On April 28, administrators presented a report to the School Board concerning out-of-school suspensions, the alternative-to-suspension (ATS) program, and the disproportionate number of African American students and students with a disability who are suspended. 

The good news is the number of out-of-school suspensions is down so far this year, continuing a three-year trend. The disparities by race and disability status, however, continue.

Board members had a wide-ranging discussion on what can be done to reduce the number of out-of-school suspensions and to increase the use of the ATS program. They also discussed ways to get to the root of behavioral issues, perhaps through culturally responsive instruction, and how to address  the needs of students whose parents decline  to participate in the ATS  program.

Policy on Suspensions/The ATS  Program

The Board’s policies prohibit specific conduct that is grouped into four categories. Category I offenses are the least serious and include behavior such as using a cell phone during school hours and cutting classes. Category IV is the most serious and includes hitting a school employee and using a weapon. 

The discipline policy provides for a wide range of potential disciplinary measures. A student who has committed a Category II, III or IV offense may be given an out-of-school suspension.

A panel of principals Jim McHolland (Chute), Kathy Roberson (Haven), Fred Hunter (Lincolnwood) and Andalib Khelghati (Dewey) told Board members there is a “delicate balance” in determining whether a suspension is appropriate. They said it is used as a last resort after other attempts have been made to address a student’s behavioral issues, or when it is necessary for the safety of the student or the school community.

Under the Board’s policies, parents of a student who has committed a Category II or III offense that warrants suspension “are provided the option to participate” in the ATS program. In practice, school principals may exercise judgment in offering the ATS option. If parents agree to participate in the program, their child will not be suspended.

The ATS Program is intended to keep students in the classroom, and also to form a partnership with the students’ parents to address behavioral issues.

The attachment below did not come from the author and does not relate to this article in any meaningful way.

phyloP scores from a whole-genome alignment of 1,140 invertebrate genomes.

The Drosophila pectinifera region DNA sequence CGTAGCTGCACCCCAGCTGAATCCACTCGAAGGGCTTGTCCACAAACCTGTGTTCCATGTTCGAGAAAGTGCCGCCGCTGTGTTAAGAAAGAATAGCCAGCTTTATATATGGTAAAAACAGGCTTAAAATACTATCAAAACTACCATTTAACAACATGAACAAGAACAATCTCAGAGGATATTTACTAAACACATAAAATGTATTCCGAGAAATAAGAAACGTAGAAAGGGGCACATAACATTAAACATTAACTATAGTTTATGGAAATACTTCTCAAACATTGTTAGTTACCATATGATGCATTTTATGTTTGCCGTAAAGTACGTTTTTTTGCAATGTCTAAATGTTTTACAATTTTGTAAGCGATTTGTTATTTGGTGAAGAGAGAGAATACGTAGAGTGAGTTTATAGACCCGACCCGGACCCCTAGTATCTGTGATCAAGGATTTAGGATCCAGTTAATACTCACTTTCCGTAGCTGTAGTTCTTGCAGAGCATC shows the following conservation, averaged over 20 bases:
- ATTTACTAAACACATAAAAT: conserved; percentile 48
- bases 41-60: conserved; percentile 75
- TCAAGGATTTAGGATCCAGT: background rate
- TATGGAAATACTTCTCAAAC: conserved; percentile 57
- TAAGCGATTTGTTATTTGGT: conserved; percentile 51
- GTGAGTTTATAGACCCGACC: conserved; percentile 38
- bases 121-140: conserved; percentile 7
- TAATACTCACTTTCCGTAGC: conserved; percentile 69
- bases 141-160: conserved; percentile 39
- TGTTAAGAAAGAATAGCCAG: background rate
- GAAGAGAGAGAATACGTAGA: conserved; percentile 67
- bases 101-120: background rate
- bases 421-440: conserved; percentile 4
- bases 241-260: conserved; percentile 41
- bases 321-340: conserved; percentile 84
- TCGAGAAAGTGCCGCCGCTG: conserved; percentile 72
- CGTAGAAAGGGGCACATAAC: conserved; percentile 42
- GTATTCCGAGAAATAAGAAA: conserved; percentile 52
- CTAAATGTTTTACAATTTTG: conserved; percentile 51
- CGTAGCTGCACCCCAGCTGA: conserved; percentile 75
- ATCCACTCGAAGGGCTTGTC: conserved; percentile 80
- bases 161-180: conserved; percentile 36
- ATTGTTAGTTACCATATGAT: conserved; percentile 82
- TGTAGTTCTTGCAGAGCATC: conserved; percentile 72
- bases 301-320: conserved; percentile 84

As part of the ATS program, sessions are offered three nights per week at the District by social workers retained by the District.  ATS sessions are also provided during the day by school social workers. The social worker provides counseling during these sessions and works with the student and parents to develop strategies to modify the student’s behavior. 

Assistant Superintendents Susan Schultz and Ellen Fogelberg say students feel supported and accountable to their parents when their parents show up for sessions with them. The sessions promote home-school communication. At times, referrals may be made to take advantage of community resources.

Suspensions on the Decline

Lora Taira, chief information officer, said there has been a decline in suspensions since the 2011-12 school year. That year there were 316 suspensions; in 2012-13, there were 239; and this year – up through April 14 – there have been 145. These numbers do not include suspensions at Park School.

If the suspensions at Park School are included, there have been 159 suspensions so far this year, and 118 students have been suspended. Ninety-nine of the students have been suspended one time; 19 have between two and four times.  Almost 80% of the suspensions have been for between 0.5 and 3 days, and the balance for between 4 and 10 days.

There is a substantial disparity by race and by disability status: 67% of the students suspended this year are African American, even though African Americans account for 26% of the District’s student body; 33% of the students suspended have a disability, even though slightly less than 10% of the student body, overall, has a disability.

The ATS option has not been offered to every family eligible to participate in the program. ATS was offered to 64% of the African American students who were eligible for the program said Ms. Taira, compared to 66% of the Hispanic families,  84% of the white families,  and 100% of multiracial families.

Not all families agree to participate in the ATS program. Only 19 of the 56 African American families  who were given the option to participate in ATS agreed to participate. Stated another way, about two-thirds of these families declined.

“Some families don’t want to go forward with the counseling sessions,” said Joyce Bartz, director of special services.

Concerns re Disproportionate  Treatment

Board members Katie Bailey, Richard Rykhus and others expressed concerns about the disparities in imposing suspensions. They asked what was being done to reduce the disparity.

Ms. Bartz said, “It’s definitely concerning and something we have talked about at length in terms of the difference.”

She said administrators often discuss how to “develop discipline in our students” and that “a lot of the work has happened in the schools.” In addition to using the Positive Behavioral Interventions & Supports (PBIS) program in all of the schools, Ms. Bartz said some schools were working on implementing restorative justice, some are establishing peace circles, and some are attempting to work on social and emotional learning.